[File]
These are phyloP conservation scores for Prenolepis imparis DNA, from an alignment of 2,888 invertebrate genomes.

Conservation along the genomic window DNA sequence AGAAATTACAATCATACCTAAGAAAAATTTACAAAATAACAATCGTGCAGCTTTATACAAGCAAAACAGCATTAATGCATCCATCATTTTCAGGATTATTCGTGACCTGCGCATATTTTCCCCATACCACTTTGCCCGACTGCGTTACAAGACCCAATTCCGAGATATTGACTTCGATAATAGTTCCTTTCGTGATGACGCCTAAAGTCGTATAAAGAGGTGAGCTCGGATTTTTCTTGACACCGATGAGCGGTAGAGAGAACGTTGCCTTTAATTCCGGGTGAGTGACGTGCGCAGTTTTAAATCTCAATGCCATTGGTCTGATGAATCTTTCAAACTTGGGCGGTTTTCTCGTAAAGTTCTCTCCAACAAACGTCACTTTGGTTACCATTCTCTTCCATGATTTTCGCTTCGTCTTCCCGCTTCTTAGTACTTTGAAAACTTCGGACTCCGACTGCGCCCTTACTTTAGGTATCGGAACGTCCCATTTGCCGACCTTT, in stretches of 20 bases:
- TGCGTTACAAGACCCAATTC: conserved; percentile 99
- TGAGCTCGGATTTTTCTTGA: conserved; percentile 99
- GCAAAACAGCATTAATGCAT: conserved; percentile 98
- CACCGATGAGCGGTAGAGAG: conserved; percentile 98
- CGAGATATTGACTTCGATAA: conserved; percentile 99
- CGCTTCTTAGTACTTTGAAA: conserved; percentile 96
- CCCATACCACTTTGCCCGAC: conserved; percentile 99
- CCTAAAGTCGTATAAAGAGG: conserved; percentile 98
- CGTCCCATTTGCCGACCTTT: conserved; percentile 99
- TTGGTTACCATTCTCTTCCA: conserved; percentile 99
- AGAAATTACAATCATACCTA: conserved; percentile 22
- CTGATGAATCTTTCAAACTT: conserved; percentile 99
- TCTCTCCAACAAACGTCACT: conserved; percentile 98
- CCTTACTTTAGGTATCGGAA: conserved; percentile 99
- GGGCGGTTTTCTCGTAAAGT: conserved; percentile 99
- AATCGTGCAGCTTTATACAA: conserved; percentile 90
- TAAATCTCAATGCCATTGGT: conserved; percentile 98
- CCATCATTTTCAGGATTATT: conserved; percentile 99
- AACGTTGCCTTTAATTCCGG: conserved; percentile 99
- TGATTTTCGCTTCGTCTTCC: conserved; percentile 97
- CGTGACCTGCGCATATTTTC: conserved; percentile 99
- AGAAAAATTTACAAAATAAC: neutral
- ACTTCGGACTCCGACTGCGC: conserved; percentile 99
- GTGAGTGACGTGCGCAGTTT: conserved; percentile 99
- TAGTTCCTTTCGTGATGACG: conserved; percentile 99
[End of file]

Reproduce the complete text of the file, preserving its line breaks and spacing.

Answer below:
These are phyloP conservation scores for Prenolepis imparis DNA, from an alignment of 2,888 invertebrate genomes.

Conservation along the genomic window DNA sequence AGAAATTACAATCATACCTAAGAAAAATTTACAAAATAACAATCGTGCAGCTTTATACAAGCAAAACAGCATTAATGCATCCATCATTTTCAGGATTATTCGTGACCTGCGCATATTTTCCCCATACCACTTTGCCCGACTGCGTTACAAGACCCAATTCCGAGATATTGACTTCGATAATAGTTCCTTTCGTGATGACGCCTAAAGTCGTATAAAGAGGTGAGCTCGGATTTTTCTTGACACCGATGAGCGGTAGAGAGAACGTTGCCTTTAATTCCGGGTGAGTGACGTGCGCAGTTTTAAATCTCAATGCCATTGGTCTGATGAATCTTTCAAACTTGGGCGGTTTTCTCGTAAAGTTCTCTCCAACAAACGTCACTTTGGTTACCATTCTCTTCCATGATTTTCGCTTCGTCTTCCCGCTTCTTAGTACTTTGAAAACTTCGGACTCCGACTGCGCCCTTACTTTAGGTATCGGAACGTCCCATTTGCCGACCTTT, in stretches of 20 bases:
- TGCGTTACAAGACCCAATTC: conserved; percentile 99
- TGAGCTCGGATTTTTCTTGA: conserved; percentile 99
- GCAAAACAGCATTAATGCAT: conserved; percentile 98
- CACCGATGAGCGGTAGAGAG: conserved; percentile 98
- CGAGATATTGACTTCGATAA: conserved; percentile 99
- CGCTTCTTAGTACTTTGAAA: conserved; percentile 96
- CCCATACCACTTTGCCCGAC: conserved; percentile 99
- CCTAAAGTCGTATAAAGAGG: conserved; percentile 98
- CGTCCCATTTGCCGACCTTT: conserved; percentile 99
- TTGGTTACCATTCTCTTCCA: conserved; percentile 99
- AGAAATTACAATCATACCTA: conserved; percentile 22
- CTGATGAATCTTTCAAACTT: conserved; percentile 99
- TCTCTCCAACAAACGTCACT: conserved; percentile 98
- CCTTACTTTAGGTATCGGAA: conserved; percentile 99
- GGGCGGTTTTCTCGTAAAGT: conserved; percentile 99
- AATCGTGCAGCTTTATACAA: conserved; percentile 90
- TAAATCTCAATGCCATTGGT: conserved; percentile 98
- CCATCATTTTCAGGATTATT: conserved; percentile 99
- AACGTTGCCTTTAATTCCGG: conserved; percentile 99
- TGATTTTCGCTTCGTCTTCC: conserved; percentile 97
- CGTGACCTGCGCATATTTTC: conserved; percentile 99
- AGAAAAATTTACAAAATAAC: neutral
- ACTTCGGACTCCGACTGCGC: conserved; percentile 99
- GTGAGTGACGTGCGCAGTTT: conserved; percentile 99
- TAGTTCCTTTCGTGATGACG: conserved; percentile 99